There are many studies documenting acupuncture's efficacy in supporting overall health and wellness as well as this ancient healing art's power to boost healing in patients suffering from a wide range of health conditions.
Most scientific research on acupuncture's effectiveness for knee pain focuses on osteoarthritis sufferers. A selection of the scientific literature on patients with osteoarthritis of the knee treated with acupuncture reveals similar results to the overall medical research literature on acupuncture's effectiveness. Acupuncture is an effective treatment option with fewer side effects and risks than more invasive conventional treatments.
Below are detailed accounts of some of the remarkable findings.
Acupuncture may be more effective than physical therapy
Two studies conducted by different groups of Chinese researchers, one published in 20131 and one in 20162, compared the efficacy of physical therapy and acupuncture for painful osteoarthritis of the knee. Both found that acupuncture treatment produced better outcomes than physical therapy, and that acupuncture likely stimulated cartilage repair.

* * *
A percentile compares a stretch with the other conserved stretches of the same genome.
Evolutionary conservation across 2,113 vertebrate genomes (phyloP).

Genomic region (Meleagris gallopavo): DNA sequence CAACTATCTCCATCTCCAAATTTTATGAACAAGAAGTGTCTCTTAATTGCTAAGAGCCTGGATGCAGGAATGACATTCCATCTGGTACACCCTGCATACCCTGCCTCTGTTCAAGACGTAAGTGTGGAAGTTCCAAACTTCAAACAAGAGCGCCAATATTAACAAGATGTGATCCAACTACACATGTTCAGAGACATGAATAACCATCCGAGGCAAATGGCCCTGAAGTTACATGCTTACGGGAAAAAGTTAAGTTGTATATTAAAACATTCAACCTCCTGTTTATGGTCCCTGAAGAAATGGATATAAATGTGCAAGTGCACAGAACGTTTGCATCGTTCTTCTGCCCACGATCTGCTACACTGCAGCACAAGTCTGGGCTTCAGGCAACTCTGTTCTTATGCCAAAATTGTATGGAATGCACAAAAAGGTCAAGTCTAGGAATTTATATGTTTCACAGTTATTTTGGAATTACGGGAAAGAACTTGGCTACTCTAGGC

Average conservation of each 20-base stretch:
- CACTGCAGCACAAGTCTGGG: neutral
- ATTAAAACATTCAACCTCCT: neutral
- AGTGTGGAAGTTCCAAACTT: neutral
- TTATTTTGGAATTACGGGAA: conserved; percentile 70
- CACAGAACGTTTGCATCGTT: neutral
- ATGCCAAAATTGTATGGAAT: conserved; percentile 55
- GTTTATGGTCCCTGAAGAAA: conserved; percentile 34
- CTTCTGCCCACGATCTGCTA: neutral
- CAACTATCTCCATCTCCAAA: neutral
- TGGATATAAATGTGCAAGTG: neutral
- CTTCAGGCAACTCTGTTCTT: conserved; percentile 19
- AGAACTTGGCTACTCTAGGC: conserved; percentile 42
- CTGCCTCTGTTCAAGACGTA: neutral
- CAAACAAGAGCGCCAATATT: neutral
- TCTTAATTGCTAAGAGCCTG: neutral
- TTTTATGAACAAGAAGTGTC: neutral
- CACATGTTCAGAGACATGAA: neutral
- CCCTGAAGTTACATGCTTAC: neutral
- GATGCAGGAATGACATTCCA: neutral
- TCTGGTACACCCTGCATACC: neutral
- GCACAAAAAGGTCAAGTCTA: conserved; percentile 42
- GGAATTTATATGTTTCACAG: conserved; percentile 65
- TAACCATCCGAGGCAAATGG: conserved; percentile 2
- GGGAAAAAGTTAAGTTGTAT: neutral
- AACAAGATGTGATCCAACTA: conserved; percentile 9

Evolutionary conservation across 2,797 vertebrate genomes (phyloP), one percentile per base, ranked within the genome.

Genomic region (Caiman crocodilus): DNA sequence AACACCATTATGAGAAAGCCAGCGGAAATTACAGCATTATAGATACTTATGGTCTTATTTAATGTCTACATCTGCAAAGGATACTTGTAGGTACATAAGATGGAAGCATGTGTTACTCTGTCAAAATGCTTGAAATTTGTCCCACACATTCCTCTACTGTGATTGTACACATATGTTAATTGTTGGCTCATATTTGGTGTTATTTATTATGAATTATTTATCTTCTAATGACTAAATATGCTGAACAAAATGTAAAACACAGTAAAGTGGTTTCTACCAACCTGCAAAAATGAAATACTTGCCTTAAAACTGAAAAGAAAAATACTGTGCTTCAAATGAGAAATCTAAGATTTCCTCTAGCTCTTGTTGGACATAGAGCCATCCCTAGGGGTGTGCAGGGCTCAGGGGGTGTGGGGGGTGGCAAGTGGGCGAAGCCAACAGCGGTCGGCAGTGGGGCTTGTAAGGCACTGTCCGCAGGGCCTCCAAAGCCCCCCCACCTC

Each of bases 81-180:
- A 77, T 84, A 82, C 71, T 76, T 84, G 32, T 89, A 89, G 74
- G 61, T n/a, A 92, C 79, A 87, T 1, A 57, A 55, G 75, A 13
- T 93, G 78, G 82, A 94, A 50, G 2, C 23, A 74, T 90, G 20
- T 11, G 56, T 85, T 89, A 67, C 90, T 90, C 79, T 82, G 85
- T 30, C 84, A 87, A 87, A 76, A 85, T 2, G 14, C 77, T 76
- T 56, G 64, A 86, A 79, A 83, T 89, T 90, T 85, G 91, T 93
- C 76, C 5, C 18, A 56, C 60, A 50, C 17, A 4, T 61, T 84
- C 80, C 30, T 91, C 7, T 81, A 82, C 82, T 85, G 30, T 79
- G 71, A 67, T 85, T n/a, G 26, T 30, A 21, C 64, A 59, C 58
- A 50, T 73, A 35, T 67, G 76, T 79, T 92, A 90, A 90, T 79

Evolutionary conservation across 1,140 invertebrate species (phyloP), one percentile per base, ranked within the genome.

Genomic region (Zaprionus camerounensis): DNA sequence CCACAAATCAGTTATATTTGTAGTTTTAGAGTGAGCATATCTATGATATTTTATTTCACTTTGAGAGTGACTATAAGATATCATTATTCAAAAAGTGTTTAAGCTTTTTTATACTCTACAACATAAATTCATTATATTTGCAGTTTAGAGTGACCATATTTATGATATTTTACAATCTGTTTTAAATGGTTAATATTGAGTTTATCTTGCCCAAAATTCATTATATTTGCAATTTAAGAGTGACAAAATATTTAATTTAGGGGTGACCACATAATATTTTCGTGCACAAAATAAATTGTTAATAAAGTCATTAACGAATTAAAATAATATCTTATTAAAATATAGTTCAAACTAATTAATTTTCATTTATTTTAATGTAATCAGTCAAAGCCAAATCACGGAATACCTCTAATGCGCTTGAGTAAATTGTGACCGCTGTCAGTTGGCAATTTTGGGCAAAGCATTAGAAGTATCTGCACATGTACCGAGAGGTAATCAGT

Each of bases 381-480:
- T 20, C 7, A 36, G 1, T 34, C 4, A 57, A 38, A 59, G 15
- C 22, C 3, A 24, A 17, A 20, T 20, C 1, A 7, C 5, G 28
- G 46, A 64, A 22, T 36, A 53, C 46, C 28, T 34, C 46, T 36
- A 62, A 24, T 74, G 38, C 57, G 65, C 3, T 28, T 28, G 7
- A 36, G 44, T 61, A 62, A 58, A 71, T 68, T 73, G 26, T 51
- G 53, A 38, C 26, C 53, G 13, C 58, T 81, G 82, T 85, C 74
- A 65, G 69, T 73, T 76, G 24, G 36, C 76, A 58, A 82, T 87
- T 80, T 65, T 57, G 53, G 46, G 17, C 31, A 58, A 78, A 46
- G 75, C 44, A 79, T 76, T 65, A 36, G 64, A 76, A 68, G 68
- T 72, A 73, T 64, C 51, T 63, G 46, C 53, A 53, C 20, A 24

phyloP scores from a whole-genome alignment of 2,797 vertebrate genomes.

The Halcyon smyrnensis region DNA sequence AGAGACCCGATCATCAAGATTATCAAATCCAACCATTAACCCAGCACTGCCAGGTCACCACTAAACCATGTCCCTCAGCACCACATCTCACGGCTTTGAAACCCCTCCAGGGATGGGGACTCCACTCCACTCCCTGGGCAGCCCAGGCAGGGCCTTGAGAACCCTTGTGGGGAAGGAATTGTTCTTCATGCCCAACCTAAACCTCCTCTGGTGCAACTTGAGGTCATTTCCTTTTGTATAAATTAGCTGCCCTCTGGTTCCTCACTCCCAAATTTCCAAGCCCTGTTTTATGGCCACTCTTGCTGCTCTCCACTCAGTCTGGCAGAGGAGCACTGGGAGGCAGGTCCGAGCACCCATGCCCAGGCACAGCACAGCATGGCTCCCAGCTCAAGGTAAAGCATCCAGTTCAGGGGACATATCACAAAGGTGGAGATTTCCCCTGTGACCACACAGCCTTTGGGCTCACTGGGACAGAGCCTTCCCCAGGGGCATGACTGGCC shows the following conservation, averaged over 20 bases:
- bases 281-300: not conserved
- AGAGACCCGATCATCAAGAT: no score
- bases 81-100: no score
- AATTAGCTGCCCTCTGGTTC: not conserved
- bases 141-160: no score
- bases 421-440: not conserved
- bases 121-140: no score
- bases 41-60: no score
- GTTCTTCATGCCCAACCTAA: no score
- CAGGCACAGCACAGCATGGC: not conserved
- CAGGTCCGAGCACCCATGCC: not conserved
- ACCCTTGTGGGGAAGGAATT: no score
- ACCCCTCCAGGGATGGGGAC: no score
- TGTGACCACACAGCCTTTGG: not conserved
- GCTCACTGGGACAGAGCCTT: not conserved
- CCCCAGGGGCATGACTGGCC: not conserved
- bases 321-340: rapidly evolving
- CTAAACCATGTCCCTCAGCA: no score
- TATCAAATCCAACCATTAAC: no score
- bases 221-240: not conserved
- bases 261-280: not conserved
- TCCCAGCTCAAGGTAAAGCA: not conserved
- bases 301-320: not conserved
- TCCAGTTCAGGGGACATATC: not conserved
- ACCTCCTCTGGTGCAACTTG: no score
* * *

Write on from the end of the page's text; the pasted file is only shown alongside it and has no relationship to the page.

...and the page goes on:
Acupuncture is safer than medication & provides more lasting benefits
A 2013 Chinese study compared Western medical approaches to knee osteoarthritis treatment with approaches called for in Traditional Chinese Medicine, a combination of moxibustion and acupuncture. One-hundred-sixty patients were included in the trial, with 80 in each group. The group undergoing Western medical treatment received glucosamine supplements and injections of sodium hyaluronate triamcinolone acetonide acetate directly into the joint. Results were compared immediately following five weeks of treatment, as well as three months and six months later. The study showed that patients treated with medication improved faster initially but they faced greater risk and side effects. Patients treated with acupuncture had much better results in the long term and experienced fewer risks and side effects related to treatment.3
Acupuncture added to other treatments produces better outcomes
A 2018 study by Spanish and American researchers looked at whether acupuncture treatment when added to manual therapy and exercise produced better outcomes for patients with painful knee osteoarthritis than manual therapy and exercise alone. The study concluded that treatment outcomes were significantly better for the group of patients that received acupuncture, causing them to experience lower pain intensity, less disability, better physical function, and to take less medication.4